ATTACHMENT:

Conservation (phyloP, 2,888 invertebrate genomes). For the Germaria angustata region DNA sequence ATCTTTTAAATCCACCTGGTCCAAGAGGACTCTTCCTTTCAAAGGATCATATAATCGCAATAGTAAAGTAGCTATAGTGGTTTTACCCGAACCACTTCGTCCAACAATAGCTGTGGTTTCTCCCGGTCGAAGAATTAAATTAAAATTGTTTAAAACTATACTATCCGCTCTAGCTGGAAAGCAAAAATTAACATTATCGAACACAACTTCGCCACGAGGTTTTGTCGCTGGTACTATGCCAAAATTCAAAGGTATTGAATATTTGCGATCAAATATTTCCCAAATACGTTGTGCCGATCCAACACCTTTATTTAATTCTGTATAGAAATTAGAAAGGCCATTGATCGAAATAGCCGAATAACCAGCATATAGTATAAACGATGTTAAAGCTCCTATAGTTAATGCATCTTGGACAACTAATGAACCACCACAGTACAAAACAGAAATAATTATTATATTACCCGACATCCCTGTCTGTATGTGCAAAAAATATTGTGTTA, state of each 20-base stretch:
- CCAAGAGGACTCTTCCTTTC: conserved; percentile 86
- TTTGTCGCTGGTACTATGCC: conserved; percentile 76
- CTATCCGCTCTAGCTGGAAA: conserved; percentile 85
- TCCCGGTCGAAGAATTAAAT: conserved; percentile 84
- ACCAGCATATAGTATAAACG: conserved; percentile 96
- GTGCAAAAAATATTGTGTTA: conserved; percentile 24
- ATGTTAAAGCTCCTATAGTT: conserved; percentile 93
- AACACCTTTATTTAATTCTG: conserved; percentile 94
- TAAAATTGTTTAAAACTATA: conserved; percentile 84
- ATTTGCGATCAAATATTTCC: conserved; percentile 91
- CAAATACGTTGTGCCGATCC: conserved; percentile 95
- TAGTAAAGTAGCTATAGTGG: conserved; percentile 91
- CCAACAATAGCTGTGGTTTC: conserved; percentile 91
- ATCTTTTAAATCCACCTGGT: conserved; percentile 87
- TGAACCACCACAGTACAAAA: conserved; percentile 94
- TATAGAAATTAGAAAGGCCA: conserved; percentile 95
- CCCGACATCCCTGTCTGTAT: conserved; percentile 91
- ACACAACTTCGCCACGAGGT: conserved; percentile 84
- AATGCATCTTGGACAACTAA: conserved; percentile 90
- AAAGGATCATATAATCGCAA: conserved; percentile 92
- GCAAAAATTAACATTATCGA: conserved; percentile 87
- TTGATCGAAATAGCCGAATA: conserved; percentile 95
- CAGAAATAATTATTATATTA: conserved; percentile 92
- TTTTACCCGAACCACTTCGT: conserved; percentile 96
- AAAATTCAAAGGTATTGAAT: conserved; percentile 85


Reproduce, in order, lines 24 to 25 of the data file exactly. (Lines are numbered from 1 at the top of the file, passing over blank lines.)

- CAGAAATAATTATTATATTA: conserved; percentile 92
- TTTTACCCGAACCACTTCGT: conserved; percentile 96